Neighbors say he's spiteful, but farmer calls complaints about pigs hogwash


It isn't so much the noise of late night truck repairs that has upset Anthony Bressi.

Nor is it the smell of diesel exhaust from the trucks. Nor the tractor-trailers crowding the narrow road that leads to his waterfront home in Earls Beach.

The problem is the pigs.

Pigs started arriving last month from farms in Pennsylvania and have since transformed the small, quiet community along the Bird River east of White Marsh into a veritable bay of pigs.

There are about 400 pigs around Mr. Bressi's home of 17 years. When the wind blows north, his backyard becomes filled with the stench of swine.

"It's terrible, and when spring comes and brings the warm weather with it, it's only going to get worse," said Mr. Bressi. He also fears that his well water is being contaminated by pig waste.

Mr. Bressi and some of his neighbors are convinced that the neighboring farmer, Donald Parlett, brought in the pigs out of spite because he lost a three-year zoning battle with Baltimore County.

Mr. Parlett faces $18,200 in fines for nine zoning violations, including "location of hogs within 150 feet of land used or zoned for residential purposes."

Neighbors say Mr. Parlett has gone out of his way to annoy them, even allowing his laborers to assign their names to his pigs and call out the names when they feed.

"It's strictly out of spite. There's no other reason in the world," said Bernard Robier, president of the Earls Beach Community Association, which was formed in response to complaints about the pig operation.

But Mr. Parlett and his partner say the pigs' presence is an economic necessity, not a shot at vengeance.

"These pigs are here to keep us in business," said Guy Milwee, Mr. Parlett's partner in the operation.

Mr. Parlett said he acted for a simple reason: Pigs pay.

For about five years, he and Mr. Milwee had run an excavating business, clearing land and debris at construction sites around the region. But the recession has crippled the construction industry, including their excavating business, so they looked for other ways to make money from the 75-acre property.

"These people are complaining, but they've got a paycheck or a source of income coming in. This farming operation is our only income," Mr. Milwee said.

They ruled out raising vegetables, which reap a marginal profit and require hard-to-find seasonal help willing to work for low wages. They also ruled out beef cattle because they cost too much -- up to $400 per steer -- and take a full year to raise, Mr. Milwee said.

By contrast, it only takes three to four months to bring pigs to market.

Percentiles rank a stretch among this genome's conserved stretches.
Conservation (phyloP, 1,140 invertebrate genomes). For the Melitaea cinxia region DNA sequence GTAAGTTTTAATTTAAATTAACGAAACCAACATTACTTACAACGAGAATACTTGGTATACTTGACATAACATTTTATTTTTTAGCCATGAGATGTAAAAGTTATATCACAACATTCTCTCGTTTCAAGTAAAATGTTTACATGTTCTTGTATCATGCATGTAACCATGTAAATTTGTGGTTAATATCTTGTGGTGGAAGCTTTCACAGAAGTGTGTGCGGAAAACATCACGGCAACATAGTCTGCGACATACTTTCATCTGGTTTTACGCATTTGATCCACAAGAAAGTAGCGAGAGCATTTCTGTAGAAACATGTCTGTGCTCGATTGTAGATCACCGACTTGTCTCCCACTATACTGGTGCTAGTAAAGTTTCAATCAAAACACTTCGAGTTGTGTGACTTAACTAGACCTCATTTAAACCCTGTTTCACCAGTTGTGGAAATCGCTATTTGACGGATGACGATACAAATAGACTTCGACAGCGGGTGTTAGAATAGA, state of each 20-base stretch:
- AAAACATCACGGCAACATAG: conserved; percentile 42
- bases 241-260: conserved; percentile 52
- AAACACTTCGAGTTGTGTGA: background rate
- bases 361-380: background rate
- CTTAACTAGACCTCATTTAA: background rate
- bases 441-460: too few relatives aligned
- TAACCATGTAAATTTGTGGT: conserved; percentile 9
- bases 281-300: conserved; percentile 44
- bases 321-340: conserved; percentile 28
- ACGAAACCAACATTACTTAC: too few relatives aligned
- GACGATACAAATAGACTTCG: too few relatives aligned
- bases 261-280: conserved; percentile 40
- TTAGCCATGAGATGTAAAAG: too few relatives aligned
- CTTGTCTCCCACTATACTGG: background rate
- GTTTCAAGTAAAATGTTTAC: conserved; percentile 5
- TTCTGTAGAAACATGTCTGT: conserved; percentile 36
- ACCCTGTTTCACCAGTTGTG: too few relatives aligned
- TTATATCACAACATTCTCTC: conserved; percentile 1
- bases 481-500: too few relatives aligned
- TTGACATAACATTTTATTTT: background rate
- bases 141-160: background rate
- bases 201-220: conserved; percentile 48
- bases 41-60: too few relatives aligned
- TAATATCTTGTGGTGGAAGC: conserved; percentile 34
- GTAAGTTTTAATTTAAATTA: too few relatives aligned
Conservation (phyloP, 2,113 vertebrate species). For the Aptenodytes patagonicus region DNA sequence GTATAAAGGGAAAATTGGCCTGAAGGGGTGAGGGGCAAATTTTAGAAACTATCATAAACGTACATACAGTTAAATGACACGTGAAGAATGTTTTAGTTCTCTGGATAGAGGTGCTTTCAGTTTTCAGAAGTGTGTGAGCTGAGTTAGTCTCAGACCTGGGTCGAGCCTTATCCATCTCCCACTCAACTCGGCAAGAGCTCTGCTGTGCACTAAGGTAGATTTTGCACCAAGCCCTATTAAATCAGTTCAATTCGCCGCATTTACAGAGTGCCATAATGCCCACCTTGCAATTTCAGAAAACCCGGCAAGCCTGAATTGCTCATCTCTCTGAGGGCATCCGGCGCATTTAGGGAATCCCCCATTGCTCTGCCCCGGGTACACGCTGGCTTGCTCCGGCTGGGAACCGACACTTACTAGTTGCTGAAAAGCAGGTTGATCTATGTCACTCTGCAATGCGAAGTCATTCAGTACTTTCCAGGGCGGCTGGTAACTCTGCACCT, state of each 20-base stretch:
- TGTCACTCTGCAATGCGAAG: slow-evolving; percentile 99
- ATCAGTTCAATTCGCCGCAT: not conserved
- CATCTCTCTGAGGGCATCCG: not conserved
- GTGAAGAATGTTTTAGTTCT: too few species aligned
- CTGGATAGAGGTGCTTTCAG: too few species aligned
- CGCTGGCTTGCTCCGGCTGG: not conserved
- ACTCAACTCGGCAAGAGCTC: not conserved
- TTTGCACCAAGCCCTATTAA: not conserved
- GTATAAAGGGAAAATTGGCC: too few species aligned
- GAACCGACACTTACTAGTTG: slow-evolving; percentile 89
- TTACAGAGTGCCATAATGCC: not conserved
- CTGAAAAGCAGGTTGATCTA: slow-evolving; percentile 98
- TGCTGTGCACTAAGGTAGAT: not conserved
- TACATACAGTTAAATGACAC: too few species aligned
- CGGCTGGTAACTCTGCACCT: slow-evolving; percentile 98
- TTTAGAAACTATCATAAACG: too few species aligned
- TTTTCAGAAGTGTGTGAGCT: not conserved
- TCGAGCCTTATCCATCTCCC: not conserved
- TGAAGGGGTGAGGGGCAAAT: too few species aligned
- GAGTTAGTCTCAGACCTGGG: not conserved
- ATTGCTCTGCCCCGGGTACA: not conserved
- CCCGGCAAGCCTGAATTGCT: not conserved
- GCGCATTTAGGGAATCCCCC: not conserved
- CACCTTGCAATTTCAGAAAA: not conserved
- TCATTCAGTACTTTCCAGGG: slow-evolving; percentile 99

Mr. Milwee and Mr. Parlett, boyhood friends raised on nearby farms, said they might have 5,000 pigs on the property one day. In the next few months they hope to build up their stock to 1,000 pigs, they said.

At $50 per pig, that's a $50,000 investment. "You don't spend that much money just to get back at someone," said Mr. Parlett, 35.

But it is evident that animosity is running deep between the two men and their neighbors.

The two farmers say their neighbors are "using their every waking moment" to harass them and finding county agencies to investigate their operations.

"They're not fighting us on issues. They just hate my guts," Mr. Parlett said.

He and Mr. Milwee have siblings who married into many of the families fighting them now. They say many of their neighbors forget how they plowed snow from the private driveways of people who are now their opponents, and how they gave away produce each summer.

Neighbors say problems go back at least five years, when Mr. Parlett bought up to 70 trucks and pieces of heavy excavating equipment and began repairing them on the property, which had been a vegetable farm.

Neighbors complained to county officials, who investigated and forced the two farmers to file a request for a special exception to county zoning codes that would allow them to continue storing heavy equipment and trucks in a residential community.

Mr. Parlett was denied the exception March 31, 1989, and appealed to the county Board of Appeals. He withdrew the appeal last March. Since then, the county has issued citations that require him to clean up the site and remove the heavy equipment. The citations have been largely ignored, county officials say.

The dispute has prompted dozens of visits to the property by county zoning, environmental, health and highway officials, has sparked dozens of heated community meetings and has prompted numerous internal staff reviews of land-use regulations by county officials.

"It's a massive violation. It's probably the biggest set of violations I've seen since I've been here," said Frank DiMeglio, a zoning enforcement inspector for three years.

Councilman Vincent Gardina said he hopes to work out a compromise that satisfies the pig farmers and their neighbors.

Mr. DiMeglio said county officials are considering seeking an injunction in Baltimore County Circuit Court to require the farmers to clean up the property and remove the half-dozen pieces of heavy equipment they still use in their contracting business.

He said county officials also are looking into neighbors' concerns that the pig operation could pollute surrounding wells, that it violates state and federal wetlands regulations, and that Mr. Parlett may have buried fuel tanks nearby that also could pollute ground water.

Mr. Parlett, who lives nearby and whose parents live on the adjacent tract, denies those allegations.

"I'm not about to do anything that endangers my family," he said. "I'm not about to do anything that endangers anyone in this community."

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